As for his folks, he looked at them covertly, etching their lineaments, their expressions, on his brain. His father reading, for instance, how wrinkled his face, what a look of defeat about him, in spite of his success; and his mother rocking over there by the window, hands folded, looking at nothing—or was it at crowding memories? How many times had she rocked him to sleep, when he was a little fellow, he wondered, with just that look on her face. Old people both of them. Past the peak and going down hill. What were their thoughts? What did they think about life? A coming and a going and in between countless things, little things. Never time for the worth-while things. Who knew what the worth-while things were? On a train speeding out of nowhere, driving into the mists of nowhere. Fill up the time with striving and with getting, with orange peeling and with toys. What would he think about when he was old?
Gladys! She seemed far away here, to belong to another life. He would close his eyes trying to visualize her, but found her hard to summon. Instead Eileen’s face kept coming before his, dewy-eyed, with quivering lips, as he had seen her when, visiting in Glennville two days ago, he had gone in to say good-by. Think of how, standing there, hands gripping the back of a chair, she had tried to tell him that she was sorry for last summer. How like a brute that had made him feel ! How terrible, too! He couldn’t tell her about Gladys, couldn’t explain that he was married, couldn’t, in fact, trust himself to say anything except to mumble that it was “all right.’’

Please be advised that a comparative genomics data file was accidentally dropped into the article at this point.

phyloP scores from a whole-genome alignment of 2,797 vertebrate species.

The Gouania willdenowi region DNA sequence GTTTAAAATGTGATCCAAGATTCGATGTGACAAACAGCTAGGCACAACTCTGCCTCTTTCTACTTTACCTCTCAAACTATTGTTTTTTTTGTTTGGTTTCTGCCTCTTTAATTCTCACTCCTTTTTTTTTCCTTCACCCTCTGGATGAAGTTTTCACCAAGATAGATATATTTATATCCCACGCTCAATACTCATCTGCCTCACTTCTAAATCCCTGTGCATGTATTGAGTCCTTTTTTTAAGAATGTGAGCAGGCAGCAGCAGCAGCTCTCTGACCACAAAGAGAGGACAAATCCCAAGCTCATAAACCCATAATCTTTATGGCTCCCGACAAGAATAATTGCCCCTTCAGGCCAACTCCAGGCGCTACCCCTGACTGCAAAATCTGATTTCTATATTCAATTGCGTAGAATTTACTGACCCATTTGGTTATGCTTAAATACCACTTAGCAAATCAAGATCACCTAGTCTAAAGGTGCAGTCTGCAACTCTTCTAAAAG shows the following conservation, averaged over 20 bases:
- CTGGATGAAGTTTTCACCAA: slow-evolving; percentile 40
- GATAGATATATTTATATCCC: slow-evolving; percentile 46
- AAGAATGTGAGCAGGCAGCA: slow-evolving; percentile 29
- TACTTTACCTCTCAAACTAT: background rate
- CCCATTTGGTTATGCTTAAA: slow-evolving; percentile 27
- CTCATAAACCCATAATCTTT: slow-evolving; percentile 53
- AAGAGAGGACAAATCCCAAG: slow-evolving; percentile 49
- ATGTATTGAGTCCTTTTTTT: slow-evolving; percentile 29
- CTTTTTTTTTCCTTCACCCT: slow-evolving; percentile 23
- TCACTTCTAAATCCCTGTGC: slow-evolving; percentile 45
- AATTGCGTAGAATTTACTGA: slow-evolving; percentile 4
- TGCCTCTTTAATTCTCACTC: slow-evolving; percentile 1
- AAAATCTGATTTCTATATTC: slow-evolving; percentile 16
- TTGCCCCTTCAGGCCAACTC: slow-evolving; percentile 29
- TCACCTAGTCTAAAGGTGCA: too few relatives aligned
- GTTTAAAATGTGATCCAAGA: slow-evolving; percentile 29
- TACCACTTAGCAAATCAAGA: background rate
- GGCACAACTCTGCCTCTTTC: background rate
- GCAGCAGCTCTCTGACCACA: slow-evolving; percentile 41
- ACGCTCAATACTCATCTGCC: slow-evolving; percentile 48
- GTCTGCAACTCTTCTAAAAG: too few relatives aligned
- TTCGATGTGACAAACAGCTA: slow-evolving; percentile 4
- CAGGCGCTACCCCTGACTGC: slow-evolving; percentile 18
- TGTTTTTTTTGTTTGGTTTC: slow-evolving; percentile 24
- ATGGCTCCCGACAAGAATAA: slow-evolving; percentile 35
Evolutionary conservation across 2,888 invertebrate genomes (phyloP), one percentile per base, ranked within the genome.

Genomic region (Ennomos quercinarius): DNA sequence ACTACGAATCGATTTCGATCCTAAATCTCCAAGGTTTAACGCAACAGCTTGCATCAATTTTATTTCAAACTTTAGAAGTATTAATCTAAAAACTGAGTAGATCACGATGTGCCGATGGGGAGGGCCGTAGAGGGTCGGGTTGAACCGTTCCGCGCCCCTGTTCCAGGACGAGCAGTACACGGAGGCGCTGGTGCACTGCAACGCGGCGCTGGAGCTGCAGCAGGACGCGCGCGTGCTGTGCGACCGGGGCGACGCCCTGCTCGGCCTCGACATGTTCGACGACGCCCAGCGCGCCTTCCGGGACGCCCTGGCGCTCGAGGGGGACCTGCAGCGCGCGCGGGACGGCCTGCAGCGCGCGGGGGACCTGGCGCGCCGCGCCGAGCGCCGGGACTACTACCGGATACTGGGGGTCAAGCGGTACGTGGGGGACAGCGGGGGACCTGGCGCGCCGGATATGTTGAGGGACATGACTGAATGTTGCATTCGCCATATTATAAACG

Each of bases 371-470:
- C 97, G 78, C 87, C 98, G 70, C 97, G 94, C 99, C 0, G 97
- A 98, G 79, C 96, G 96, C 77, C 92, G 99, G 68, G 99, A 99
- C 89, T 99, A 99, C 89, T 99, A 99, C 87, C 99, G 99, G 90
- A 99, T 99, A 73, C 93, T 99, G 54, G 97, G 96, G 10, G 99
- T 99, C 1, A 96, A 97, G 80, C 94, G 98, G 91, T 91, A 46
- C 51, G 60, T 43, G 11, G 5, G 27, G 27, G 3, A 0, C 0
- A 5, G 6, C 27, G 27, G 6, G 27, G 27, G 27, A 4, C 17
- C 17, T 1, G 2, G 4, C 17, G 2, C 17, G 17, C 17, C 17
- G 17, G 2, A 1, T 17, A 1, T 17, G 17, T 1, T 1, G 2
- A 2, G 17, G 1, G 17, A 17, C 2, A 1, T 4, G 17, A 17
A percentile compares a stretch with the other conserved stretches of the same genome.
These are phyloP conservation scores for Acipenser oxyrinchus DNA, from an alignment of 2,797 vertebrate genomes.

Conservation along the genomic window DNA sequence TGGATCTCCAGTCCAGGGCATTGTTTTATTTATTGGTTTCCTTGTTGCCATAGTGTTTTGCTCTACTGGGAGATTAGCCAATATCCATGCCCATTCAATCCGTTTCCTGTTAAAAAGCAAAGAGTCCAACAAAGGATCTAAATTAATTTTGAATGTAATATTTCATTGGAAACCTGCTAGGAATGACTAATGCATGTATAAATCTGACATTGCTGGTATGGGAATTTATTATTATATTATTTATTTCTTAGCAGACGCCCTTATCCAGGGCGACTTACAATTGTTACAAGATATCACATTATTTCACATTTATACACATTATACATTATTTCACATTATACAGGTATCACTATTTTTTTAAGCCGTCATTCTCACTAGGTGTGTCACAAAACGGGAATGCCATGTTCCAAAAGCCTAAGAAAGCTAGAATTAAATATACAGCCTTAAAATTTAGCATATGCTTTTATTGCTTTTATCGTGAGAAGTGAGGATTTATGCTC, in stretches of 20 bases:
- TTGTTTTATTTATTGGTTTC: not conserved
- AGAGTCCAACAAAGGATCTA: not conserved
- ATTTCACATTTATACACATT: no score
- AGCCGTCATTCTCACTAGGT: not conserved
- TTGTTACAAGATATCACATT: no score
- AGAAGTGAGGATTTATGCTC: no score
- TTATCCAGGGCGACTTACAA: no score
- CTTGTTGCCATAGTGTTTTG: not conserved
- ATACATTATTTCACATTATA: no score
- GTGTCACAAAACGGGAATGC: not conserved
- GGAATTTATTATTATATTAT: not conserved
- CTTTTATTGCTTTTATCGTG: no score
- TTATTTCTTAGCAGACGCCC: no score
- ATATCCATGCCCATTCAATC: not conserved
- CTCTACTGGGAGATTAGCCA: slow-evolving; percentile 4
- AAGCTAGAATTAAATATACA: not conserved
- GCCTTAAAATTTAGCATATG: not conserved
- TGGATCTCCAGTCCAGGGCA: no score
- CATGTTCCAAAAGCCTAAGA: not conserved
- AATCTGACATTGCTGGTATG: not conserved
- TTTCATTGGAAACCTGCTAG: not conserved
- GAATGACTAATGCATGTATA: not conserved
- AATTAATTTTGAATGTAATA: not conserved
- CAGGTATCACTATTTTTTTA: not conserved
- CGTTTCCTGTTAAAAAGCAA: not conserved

But how he had wanted to kiss her, to comfort her. Of course he couldn’t. He had stumbled away in panic.
Didn’t marriage, he asked himself, end such feelings in a fellow? Could so soon another woman appeal to him so strongly? Eileen! But what could he do? There was Gladys.
And so last leave passed on wings, fast following the speeding feet of time.
They stopped the cutter on Noice’s hill, on the way back to the station, while he took in once again the old familiar scene behind him. The schoolhouse, the little knoll with the big brick house standing out among the trees, the woods on either side and behind it all the ridge of McWhirter’s hill—a picture never to leave him.